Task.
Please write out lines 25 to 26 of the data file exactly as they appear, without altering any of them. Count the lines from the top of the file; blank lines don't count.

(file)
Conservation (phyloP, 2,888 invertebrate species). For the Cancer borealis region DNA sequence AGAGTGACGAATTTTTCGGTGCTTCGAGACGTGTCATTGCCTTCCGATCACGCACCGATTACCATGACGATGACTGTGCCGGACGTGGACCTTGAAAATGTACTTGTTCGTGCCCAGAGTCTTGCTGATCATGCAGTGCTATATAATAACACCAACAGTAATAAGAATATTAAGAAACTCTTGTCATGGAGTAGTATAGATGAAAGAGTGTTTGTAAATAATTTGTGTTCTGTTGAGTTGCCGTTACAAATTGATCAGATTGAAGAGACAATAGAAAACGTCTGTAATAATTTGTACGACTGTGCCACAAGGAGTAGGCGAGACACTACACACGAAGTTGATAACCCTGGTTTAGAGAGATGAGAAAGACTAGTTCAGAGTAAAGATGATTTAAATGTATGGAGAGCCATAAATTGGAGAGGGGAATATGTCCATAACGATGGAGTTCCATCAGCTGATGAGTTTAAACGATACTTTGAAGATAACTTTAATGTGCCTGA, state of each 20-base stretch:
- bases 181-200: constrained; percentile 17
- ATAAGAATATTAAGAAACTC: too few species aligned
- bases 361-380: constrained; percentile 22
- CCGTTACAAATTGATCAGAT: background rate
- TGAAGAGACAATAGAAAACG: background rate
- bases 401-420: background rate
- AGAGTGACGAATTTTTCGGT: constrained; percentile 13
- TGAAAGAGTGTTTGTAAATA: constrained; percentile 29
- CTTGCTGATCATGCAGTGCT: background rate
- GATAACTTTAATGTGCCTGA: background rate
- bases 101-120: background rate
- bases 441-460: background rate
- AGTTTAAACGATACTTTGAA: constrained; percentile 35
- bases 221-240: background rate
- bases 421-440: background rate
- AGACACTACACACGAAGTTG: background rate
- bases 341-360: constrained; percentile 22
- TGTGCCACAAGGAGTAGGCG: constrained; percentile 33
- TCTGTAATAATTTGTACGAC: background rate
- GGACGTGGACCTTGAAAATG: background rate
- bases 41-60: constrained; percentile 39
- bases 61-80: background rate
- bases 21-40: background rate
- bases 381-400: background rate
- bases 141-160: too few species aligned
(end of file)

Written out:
- bases 381-400: background rate
- bases 141-160: too few species aligned